- GeoRef, Copyright 2006, American Geological Institute.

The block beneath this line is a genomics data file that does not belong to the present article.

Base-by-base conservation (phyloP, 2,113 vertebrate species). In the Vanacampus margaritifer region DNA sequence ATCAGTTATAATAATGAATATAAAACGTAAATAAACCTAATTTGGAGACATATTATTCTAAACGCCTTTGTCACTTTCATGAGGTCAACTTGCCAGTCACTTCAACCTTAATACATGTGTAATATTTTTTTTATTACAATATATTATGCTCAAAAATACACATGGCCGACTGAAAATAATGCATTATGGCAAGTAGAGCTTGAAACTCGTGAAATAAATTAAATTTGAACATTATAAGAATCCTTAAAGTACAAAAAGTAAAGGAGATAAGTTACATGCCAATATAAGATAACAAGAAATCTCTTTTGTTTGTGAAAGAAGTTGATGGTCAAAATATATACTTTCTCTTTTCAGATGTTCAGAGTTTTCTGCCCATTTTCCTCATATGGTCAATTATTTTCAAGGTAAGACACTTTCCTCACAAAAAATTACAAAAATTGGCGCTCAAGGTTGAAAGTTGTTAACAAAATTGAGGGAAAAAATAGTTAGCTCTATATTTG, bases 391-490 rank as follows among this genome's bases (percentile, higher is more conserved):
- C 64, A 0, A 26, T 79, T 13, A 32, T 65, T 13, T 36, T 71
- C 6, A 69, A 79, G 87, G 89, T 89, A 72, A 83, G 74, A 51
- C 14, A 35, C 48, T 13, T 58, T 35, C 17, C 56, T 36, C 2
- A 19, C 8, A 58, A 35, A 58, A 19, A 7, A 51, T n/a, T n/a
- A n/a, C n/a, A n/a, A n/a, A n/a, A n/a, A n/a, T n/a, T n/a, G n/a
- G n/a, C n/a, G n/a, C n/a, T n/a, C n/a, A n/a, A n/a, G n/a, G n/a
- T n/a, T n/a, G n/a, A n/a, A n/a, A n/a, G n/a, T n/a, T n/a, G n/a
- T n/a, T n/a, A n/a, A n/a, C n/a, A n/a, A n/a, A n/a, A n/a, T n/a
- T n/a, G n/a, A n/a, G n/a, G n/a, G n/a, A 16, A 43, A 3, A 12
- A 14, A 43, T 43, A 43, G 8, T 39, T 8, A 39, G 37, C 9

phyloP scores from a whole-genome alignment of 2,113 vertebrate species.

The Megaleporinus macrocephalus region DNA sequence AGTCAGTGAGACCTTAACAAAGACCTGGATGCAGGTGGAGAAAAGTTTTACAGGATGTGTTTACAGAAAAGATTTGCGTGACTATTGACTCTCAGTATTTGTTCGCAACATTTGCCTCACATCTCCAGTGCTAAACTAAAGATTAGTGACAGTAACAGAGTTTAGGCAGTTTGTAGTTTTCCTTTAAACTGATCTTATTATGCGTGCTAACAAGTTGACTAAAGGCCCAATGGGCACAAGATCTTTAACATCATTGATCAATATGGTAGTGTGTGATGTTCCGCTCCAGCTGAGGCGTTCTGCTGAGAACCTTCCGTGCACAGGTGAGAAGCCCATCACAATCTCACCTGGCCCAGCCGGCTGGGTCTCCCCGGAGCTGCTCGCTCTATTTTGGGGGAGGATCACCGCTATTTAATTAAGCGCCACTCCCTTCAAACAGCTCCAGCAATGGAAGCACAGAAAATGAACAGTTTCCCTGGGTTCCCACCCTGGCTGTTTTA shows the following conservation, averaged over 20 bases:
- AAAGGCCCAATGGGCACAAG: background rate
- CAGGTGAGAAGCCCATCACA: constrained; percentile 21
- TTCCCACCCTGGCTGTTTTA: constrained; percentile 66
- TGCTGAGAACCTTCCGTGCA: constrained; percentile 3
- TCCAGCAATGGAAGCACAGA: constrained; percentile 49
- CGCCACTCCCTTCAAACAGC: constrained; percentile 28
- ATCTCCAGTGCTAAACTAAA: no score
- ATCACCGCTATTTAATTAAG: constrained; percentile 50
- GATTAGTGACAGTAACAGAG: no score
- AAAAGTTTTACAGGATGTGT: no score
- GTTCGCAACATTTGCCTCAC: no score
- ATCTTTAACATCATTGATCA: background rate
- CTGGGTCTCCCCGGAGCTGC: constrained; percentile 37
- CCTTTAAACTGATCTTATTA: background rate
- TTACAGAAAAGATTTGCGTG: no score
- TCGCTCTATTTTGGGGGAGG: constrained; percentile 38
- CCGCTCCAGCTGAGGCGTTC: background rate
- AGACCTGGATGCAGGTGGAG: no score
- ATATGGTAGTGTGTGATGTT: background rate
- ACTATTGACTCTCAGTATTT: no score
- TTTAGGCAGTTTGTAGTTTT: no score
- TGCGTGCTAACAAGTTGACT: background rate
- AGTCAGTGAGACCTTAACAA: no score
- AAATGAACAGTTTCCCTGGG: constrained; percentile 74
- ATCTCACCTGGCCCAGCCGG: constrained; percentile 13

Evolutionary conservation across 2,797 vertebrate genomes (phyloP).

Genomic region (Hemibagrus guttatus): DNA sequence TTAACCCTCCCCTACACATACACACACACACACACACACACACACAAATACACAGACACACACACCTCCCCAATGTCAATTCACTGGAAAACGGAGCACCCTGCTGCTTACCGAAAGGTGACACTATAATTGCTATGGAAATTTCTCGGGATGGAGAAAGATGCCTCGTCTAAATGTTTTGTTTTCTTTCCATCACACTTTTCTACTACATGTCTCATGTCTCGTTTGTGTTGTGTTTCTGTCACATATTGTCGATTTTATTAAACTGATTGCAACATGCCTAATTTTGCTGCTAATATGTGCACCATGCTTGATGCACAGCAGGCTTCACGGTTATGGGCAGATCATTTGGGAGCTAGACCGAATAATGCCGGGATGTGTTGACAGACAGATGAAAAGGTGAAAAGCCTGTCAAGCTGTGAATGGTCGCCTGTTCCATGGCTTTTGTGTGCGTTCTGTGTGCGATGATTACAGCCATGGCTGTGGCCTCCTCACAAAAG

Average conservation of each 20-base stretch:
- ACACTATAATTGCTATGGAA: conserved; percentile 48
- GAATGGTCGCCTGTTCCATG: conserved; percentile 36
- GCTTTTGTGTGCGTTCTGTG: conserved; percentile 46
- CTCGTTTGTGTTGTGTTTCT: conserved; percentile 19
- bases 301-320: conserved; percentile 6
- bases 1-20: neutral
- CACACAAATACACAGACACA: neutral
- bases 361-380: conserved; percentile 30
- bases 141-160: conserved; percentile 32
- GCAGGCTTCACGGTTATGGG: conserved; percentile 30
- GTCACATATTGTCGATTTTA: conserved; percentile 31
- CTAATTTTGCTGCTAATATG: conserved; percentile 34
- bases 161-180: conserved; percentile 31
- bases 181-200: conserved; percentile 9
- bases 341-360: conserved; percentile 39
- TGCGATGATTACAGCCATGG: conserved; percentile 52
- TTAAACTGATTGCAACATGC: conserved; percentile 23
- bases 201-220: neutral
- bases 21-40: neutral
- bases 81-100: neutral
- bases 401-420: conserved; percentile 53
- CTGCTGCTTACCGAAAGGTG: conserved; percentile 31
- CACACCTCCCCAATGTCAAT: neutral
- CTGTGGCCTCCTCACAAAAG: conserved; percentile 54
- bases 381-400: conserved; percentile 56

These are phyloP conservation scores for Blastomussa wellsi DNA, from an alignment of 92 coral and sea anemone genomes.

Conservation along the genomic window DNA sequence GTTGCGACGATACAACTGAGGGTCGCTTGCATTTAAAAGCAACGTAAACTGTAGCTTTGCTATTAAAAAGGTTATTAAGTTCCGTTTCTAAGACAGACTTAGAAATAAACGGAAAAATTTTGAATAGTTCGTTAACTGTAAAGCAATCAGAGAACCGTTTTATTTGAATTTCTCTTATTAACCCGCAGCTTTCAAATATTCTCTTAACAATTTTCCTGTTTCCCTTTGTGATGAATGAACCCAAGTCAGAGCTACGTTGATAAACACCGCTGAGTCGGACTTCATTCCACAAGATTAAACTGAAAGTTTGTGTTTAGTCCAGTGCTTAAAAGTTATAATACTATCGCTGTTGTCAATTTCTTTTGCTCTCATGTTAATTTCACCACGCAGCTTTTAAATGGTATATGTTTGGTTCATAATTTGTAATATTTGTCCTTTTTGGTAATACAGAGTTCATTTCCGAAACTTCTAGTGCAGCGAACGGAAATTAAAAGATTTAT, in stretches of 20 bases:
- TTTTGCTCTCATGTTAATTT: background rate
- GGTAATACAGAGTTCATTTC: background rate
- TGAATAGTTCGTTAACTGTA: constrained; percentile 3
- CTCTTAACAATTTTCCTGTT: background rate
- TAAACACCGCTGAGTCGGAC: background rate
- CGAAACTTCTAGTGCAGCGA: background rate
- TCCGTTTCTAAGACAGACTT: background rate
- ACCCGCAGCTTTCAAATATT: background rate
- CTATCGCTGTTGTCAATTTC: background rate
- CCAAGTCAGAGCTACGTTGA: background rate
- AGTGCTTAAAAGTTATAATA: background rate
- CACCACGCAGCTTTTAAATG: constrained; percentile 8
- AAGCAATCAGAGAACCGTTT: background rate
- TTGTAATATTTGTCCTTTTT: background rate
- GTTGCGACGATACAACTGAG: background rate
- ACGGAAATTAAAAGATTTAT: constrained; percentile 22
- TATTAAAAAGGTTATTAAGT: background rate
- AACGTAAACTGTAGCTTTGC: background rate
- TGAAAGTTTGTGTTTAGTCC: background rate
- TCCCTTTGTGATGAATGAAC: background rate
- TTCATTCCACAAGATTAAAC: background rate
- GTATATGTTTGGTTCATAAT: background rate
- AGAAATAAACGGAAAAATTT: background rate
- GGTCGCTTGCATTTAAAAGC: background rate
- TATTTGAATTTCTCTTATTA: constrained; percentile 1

The upper Cretaceous Little Muddy Creek conglomerate in southwestern Wyoming is an often-cited example of a thin-skinned, thrust-derived conglomerate that has been used to date absolute and relative timing of thrust sheet motion in the Idaho-Wyoming-Utah fold and thrust belt. Despite the regional tectonic significance of the Little Muddy Creek conglomerate, no quantitative sedimentological or compositional analyses are available in the literature. Sedimentological analysis indicates that the Little Muddy Creek conglomerate was produced by forelandward (eastward) progradation of a marine fan-delta that emanated from the thrust ridge above the old Absaroka thrust. Fan-delta deposits are overlain by nearshore, inner-shelf, outer-shelf and slope deposits which record sedimentation as motion on the old Absaroka thrust began to wane. A two-dimensional provenance modeling technique described herein compares hypothetical, synorogenic-sediment compositions with actual compositional data from the Little Muddy Creek conglomerate. The two-dimensional modeling is a refinement of previous, one-dimensional models in that it is based upon the reconstruction of syn-thrusting hanging wall and footwall geometries. The provenance modeling shows that compositional data from the Little Muddy Creek conglomerate record uplift followed by gradual cessation thereof on the old Absaroka thrust. Sedimentological and compositional interpretations are integrated, allowing for an evaluation of the tectonic controls on deposition of this thin-skinned, thrust-derived conglomerate.